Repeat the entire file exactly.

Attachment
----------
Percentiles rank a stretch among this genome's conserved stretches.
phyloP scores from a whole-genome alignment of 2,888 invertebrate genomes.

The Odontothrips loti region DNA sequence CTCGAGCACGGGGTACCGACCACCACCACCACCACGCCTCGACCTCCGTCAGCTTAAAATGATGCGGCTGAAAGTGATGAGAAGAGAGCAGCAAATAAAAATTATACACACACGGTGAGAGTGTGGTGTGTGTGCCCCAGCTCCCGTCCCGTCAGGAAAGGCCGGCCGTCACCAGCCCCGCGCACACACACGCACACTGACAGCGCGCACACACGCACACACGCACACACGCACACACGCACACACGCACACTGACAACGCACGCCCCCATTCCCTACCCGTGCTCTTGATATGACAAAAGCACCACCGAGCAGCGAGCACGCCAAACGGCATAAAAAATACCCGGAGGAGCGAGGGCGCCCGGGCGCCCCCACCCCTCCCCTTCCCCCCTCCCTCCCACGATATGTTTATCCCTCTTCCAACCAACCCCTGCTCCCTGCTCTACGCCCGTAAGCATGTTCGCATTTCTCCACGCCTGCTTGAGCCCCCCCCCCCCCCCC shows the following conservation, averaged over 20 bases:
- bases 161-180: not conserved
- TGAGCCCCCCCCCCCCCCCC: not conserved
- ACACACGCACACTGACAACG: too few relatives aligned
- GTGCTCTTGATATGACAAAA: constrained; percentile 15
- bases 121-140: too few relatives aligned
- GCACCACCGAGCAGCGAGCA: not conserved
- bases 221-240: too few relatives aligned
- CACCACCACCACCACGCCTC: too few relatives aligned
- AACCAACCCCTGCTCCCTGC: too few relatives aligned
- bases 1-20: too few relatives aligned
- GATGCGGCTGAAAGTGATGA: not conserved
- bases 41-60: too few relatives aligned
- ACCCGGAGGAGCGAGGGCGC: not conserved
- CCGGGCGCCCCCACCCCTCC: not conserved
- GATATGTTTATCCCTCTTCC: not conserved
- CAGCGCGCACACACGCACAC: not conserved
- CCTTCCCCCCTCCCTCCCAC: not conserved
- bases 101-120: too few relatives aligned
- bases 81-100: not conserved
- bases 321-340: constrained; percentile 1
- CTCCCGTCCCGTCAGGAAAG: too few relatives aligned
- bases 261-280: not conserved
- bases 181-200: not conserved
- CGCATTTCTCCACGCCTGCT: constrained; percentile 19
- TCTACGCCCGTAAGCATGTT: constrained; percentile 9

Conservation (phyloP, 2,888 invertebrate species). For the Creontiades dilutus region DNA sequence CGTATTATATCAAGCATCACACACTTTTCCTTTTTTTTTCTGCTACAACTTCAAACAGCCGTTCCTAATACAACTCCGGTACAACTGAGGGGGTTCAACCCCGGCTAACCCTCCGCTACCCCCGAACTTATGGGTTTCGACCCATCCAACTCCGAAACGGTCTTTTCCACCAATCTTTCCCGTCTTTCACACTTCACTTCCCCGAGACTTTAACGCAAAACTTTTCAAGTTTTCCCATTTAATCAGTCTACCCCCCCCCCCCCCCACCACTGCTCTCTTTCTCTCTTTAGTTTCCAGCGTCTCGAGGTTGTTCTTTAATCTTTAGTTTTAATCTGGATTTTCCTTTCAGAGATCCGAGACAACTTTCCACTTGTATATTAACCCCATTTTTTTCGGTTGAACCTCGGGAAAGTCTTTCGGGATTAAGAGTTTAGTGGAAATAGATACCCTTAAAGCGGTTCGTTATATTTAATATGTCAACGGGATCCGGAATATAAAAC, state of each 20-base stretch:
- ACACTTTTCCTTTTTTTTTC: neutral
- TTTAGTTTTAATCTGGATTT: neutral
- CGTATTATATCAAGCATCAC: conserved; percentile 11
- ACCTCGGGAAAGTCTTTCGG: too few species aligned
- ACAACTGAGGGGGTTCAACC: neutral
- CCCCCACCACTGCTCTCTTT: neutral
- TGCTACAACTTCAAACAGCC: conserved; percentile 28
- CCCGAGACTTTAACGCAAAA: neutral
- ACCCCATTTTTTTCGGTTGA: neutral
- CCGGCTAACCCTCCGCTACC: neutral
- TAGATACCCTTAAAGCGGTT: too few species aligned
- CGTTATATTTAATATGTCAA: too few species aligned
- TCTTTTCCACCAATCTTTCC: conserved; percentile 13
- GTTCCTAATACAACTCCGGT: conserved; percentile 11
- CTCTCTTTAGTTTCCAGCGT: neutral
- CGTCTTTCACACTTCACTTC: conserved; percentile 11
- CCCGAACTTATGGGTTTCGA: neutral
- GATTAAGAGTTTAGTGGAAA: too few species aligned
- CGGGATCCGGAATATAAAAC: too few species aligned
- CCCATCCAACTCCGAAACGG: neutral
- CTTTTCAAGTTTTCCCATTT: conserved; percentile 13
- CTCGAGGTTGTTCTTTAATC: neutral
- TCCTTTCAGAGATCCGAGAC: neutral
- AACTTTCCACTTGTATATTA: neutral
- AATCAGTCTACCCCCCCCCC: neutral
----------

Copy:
Percentiles rank a stretch among this genome's conserved stretches.
phyloP scores from a whole-genome alignment of 2,888 invertebrate genomes.

The Odontothrips loti region DNA sequence CTCGAGCACGGGGTACCGACCACCACCACCACCACGCCTCGACCTCCGTCAGCTTAAAATGATGCGGCTGAAAGTGATGAGAAGAGAGCAGCAAATAAAAATTATACACACACGGTGAGAGTGTGGTGTGTGTGCCCCAGCTCCCGTCCCGTCAGGAAAGGCCGGCCGTCACCAGCCCCGCGCACACACACGCACACTGACAGCGCGCACACACGCACACACGCACACACGCACACACGCACACACGCACACTGACAACGCACGCCCCCATTCCCTACCCGTGCTCTTGATATGACAAAAGCACCACCGAGCAGCGAGCACGCCAAACGGCATAAAAAATACCCGGAGGAGCGAGGGCGCCCGGGCGCCCCCACCCCTCCCCTTCCCCCCTCCCTCCCACGATATGTTTATCCCTCTTCCAACCAACCCCTGCTCCCTGCTCTACGCCCGTAAGCATGTTCGCATTTCTCCACGCCTGCTTGAGCCCCCCCCCCCCCCCC shows the following conservation, averaged over 20 bases:
- bases 161-180: not conserved
- TGAGCCCCCCCCCCCCCCCC: not conserved
- ACACACGCACACTGACAACG: too few relatives aligned
- GTGCTCTTGATATGACAAAA: constrained; percentile 15
- bases 121-140: too few relatives aligned
- GCACCACCGAGCAGCGAGCA: not conserved
- bases 221-240: too few relatives aligned
- CACCACCACCACCACGCCTC: too few relatives aligned
- AACCAACCCCTGCTCCCTGC: too few relatives aligned
- bases 1-20: too few relatives aligned
- GATGCGGCTGAAAGTGATGA: not conserved
- bases 41-60: too few relatives aligned
- ACCCGGAGGAGCGAGGGCGC: not conserved
- CCGGGCGCCCCCACCCCTCC: not conserved
- GATATGTTTATCCCTCTTCC: not conserved
- CAGCGCGCACACACGCACAC: not conserved
- CCTTCCCCCCTCCCTCCCAC: not conserved
- bases 101-120: too few relatives aligned
- bases 81-100: not conserved
- bases 321-340: constrained; percentile 1
- CTCCCGTCCCGTCAGGAAAG: too few relatives aligned
- bases 261-280: not conserved
- bases 181-200: not conserved
- CGCATTTCTCCACGCCTGCT: constrained; percentile 19
- TCTACGCCCGTAAGCATGTT: constrained; percentile 9

Conservation (phyloP, 2,888 invertebrate species). For the Creontiades dilutus region DNA sequence CGTATTATATCAAGCATCACACACTTTTCCTTTTTTTTTCTGCTACAACTTCAAACAGCCGTTCCTAATACAACTCCGGTACAACTGAGGGGGTTCAACCCCGGCTAACCCTCCGCTACCCCCGAACTTATGGGTTTCGACCCATCCAACTCCGAAACGGTCTTTTCCACCAATCTTTCCCGTCTTTCACACTTCACTTCCCCGAGACTTTAACGCAAAACTTTTCAAGTTTTCCCATTTAATCAGTCTACCCCCCCCCCCCCCCACCACTGCTCTCTTTCTCTCTTTAGTTTCCAGCGTCTCGAGGTTGTTCTTTAATCTTTAGTTTTAATCTGGATTTTCCTTTCAGAGATCCGAGACAACTTTCCACTTGTATATTAACCCCATTTTTTTCGGTTGAACCTCGGGAAAGTCTTTCGGGATTAAGAGTTTAGTGGAAATAGATACCCTTAAAGCGGTTCGTTATATTTAATATGTCAACGGGATCCGGAATATAAAAC, state of each 20-base stretch:
- ACACTTTTCCTTTTTTTTTC: neutral
- TTTAGTTTTAATCTGGATTT: neutral
- CGTATTATATCAAGCATCAC: conserved; percentile 11
- ACCTCGGGAAAGTCTTTCGG: too few species aligned
- ACAACTGAGGGGGTTCAACC: neutral
- CCCCCACCACTGCTCTCTTT: neutral
- TGCTACAACTTCAAACAGCC: conserved; percentile 28
- CCCGAGACTTTAACGCAAAA: neutral
- ACCCCATTTTTTTCGGTTGA: neutral
- CCGGCTAACCCTCCGCTACC: neutral
- TAGATACCCTTAAAGCGGTT: too few species aligned
- CGTTATATTTAATATGTCAA: too few species aligned
- TCTTTTCCACCAATCTTTCC: conserved; percentile 13
- GTTCCTAATACAACTCCGGT: conserved; percentile 11
- CTCTCTTTAGTTTCCAGCGT: neutral
- CGTCTTTCACACTTCACTTC: conserved; percentile 11
- CCCGAACTTATGGGTTTCGA: neutral
- GATTAAGAGTTTAGTGGAAA: too few species aligned
- CGGGATCCGGAATATAAAAC: too few species aligned
- CCCATCCAACTCCGAAACGG: neutral
- CTTTTCAAGTTTTCCCATTT: conserved; percentile 13
- CTCGAGGTTGTTCTTTAATC: neutral
- TCCTTTCAGAGATCCGAGAC: neutral
- AACTTTCCACTTGTATATTA: neutral
- AATCAGTCTACCCCCCCCCC: neutral